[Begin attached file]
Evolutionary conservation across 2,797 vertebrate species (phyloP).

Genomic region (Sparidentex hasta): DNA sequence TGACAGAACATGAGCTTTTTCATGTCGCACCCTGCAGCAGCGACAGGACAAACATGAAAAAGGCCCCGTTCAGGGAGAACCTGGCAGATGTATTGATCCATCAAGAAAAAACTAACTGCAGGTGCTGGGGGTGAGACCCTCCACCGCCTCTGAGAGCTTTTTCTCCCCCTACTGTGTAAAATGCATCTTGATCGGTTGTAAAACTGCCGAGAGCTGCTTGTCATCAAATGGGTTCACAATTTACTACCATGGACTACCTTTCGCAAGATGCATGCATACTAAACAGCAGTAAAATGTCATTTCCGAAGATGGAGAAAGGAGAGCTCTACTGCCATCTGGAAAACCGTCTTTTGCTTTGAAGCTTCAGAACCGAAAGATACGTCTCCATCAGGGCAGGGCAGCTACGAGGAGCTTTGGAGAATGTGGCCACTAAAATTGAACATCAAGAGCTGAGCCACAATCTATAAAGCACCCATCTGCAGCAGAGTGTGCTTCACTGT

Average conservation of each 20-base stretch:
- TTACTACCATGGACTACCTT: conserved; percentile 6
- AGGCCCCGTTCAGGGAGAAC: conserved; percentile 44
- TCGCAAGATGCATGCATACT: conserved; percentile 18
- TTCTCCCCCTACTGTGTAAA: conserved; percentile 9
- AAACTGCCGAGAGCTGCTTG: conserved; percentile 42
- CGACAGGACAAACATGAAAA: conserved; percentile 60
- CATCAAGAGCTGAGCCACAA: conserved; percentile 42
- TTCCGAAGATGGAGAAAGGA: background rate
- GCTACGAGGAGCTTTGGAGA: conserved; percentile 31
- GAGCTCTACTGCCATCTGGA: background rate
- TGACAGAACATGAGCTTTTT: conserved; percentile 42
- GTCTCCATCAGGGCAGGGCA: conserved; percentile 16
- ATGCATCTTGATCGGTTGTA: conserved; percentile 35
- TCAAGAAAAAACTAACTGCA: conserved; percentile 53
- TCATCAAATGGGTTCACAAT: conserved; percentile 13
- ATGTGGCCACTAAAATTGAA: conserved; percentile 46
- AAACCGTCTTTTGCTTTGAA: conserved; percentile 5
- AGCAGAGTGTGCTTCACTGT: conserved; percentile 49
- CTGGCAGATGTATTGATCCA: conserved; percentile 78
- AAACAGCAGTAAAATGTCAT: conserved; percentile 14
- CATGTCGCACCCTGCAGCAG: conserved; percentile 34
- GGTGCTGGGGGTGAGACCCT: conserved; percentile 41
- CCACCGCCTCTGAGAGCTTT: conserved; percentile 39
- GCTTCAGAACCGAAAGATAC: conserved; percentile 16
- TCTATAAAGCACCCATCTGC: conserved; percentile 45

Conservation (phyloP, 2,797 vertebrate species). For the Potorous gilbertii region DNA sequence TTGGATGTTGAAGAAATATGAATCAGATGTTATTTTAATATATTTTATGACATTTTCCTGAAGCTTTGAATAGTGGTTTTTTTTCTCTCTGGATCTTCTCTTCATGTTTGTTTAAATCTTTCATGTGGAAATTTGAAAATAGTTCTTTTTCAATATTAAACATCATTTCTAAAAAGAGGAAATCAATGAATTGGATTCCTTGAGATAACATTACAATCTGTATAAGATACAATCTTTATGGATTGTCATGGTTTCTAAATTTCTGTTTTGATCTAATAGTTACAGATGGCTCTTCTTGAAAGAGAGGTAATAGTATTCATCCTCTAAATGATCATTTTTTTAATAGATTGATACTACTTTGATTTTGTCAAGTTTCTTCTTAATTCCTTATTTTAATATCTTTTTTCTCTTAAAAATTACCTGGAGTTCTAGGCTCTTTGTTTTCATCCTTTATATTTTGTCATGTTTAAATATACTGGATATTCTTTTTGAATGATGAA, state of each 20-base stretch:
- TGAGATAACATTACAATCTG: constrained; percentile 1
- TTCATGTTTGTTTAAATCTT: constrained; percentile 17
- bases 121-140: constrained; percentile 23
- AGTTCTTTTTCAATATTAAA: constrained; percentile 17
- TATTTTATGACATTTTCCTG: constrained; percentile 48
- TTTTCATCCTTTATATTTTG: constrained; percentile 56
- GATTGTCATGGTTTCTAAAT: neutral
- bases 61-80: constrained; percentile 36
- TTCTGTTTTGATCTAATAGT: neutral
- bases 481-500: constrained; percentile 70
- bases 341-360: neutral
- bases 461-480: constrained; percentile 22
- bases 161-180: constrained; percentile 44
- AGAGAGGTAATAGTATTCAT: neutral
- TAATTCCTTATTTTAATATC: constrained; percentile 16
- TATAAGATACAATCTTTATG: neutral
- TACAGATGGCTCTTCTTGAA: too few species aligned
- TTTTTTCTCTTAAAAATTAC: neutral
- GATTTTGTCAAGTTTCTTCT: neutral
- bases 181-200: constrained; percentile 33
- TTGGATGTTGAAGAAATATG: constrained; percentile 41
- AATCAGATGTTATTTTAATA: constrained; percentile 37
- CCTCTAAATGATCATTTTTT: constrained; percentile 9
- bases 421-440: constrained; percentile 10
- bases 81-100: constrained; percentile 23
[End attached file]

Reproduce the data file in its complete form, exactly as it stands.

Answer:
Evolutionary conservation across 2,797 vertebrate species (phyloP).

Genomic region (Sparidentex hasta): DNA sequence TGACAGAACATGAGCTTTTTCATGTCGCACCCTGCAGCAGCGACAGGACAAACATGAAAAAGGCCCCGTTCAGGGAGAACCTGGCAGATGTATTGATCCATCAAGAAAAAACTAACTGCAGGTGCTGGGGGTGAGACCCTCCACCGCCTCTGAGAGCTTTTTCTCCCCCTACTGTGTAAAATGCATCTTGATCGGTTGTAAAACTGCCGAGAGCTGCTTGTCATCAAATGGGTTCACAATTTACTACCATGGACTACCTTTCGCAAGATGCATGCATACTAAACAGCAGTAAAATGTCATTTCCGAAGATGGAGAAAGGAGAGCTCTACTGCCATCTGGAAAACCGTCTTTTGCTTTGAAGCTTCAGAACCGAAAGATACGTCTCCATCAGGGCAGGGCAGCTACGAGGAGCTTTGGAGAATGTGGCCACTAAAATTGAACATCAAGAGCTGAGCCACAATCTATAAAGCACCCATCTGCAGCAGAGTGTGCTTCACTGT

Average conservation of each 20-base stretch:
- TTACTACCATGGACTACCTT: conserved; percentile 6
- AGGCCCCGTTCAGGGAGAAC: conserved; percentile 44
- TCGCAAGATGCATGCATACT: conserved; percentile 18
- TTCTCCCCCTACTGTGTAAA: conserved; percentile 9
- AAACTGCCGAGAGCTGCTTG: conserved; percentile 42
- CGACAGGACAAACATGAAAA: conserved; percentile 60
- CATCAAGAGCTGAGCCACAA: conserved; percentile 42
- TTCCGAAGATGGAGAAAGGA: background rate
- GCTACGAGGAGCTTTGGAGA: conserved; percentile 31
- GAGCTCTACTGCCATCTGGA: background rate
- TGACAGAACATGAGCTTTTT: conserved; percentile 42
- GTCTCCATCAGGGCAGGGCA: conserved; percentile 16
- ATGCATCTTGATCGGTTGTA: conserved; percentile 35
- TCAAGAAAAAACTAACTGCA: conserved; percentile 53
- TCATCAAATGGGTTCACAAT: conserved; percentile 13
- ATGTGGCCACTAAAATTGAA: conserved; percentile 46
- AAACCGTCTTTTGCTTTGAA: conserved; percentile 5
- AGCAGAGTGTGCTTCACTGT: conserved; percentile 49
- CTGGCAGATGTATTGATCCA: conserved; percentile 78
- AAACAGCAGTAAAATGTCAT: conserved; percentile 14
- CATGTCGCACCCTGCAGCAG: conserved; percentile 34
- GGTGCTGGGGGTGAGACCCT: conserved; percentile 41
- CCACCGCCTCTGAGAGCTTT: conserved; percentile 39
- GCTTCAGAACCGAAAGATAC: conserved; percentile 16
- TCTATAAAGCACCCATCTGC: conserved; percentile 45

Conservation (phyloP, 2,797 vertebrate species). For the Potorous gilbertii region DNA sequence TTGGATGTTGAAGAAATATGAATCAGATGTTATTTTAATATATTTTATGACATTTTCCTGAAGCTTTGAATAGTGGTTTTTTTTCTCTCTGGATCTTCTCTTCATGTTTGTTTAAATCTTTCATGTGGAAATTTGAAAATAGTTCTTTTTCAATATTAAACATCATTTCTAAAAAGAGGAAATCAATGAATTGGATTCCTTGAGATAACATTACAATCTGTATAAGATACAATCTTTATGGATTGTCATGGTTTCTAAATTTCTGTTTTGATCTAATAGTTACAGATGGCTCTTCTTGAAAGAGAGGTAATAGTATTCATCCTCTAAATGATCATTTTTTTAATAGATTGATACTACTTTGATTTTGTCAAGTTTCTTCTTAATTCCTTATTTTAATATCTTTTTTCTCTTAAAAATTACCTGGAGTTCTAGGCTCTTTGTTTTCATCCTTTATATTTTGTCATGTTTAAATATACTGGATATTCTTTTTGAATGATGAA, state of each 20-base stretch:
- TGAGATAACATTACAATCTG: constrained; percentile 1
- TTCATGTTTGTTTAAATCTT: constrained; percentile 17
- bases 121-140: constrained; percentile 23
- AGTTCTTTTTCAATATTAAA: constrained; percentile 17
- TATTTTATGACATTTTCCTG: constrained; percentile 48
- TTTTCATCCTTTATATTTTG: constrained; percentile 56
- GATTGTCATGGTTTCTAAAT: neutral
- bases 61-80: constrained; percentile 36
- TTCTGTTTTGATCTAATAGT: neutral
- bases 481-500: constrained; percentile 70
- bases 341-360: neutral
- bases 461-480: constrained; percentile 22
- bases 161-180: constrained; percentile 44
- AGAGAGGTAATAGTATTCAT: neutral
- TAATTCCTTATTTTAATATC: constrained; percentile 16
- TATAAGATACAATCTTTATG: neutral
- TACAGATGGCTCTTCTTGAA: too few species aligned
- TTTTTTCTCTTAAAAATTAC: neutral
- GATTTTGTCAAGTTTCTTCT: neutral
- bases 181-200: constrained; percentile 33
- TTGGATGTTGAAGAAATATG: constrained; percentile 41
- AATCAGATGTTATTTTAATA: constrained; percentile 37
- CCTCTAAATGATCATTTTTT: constrained; percentile 9
- bases 421-440: constrained; percentile 10
- bases 81-100: constrained; percentile 23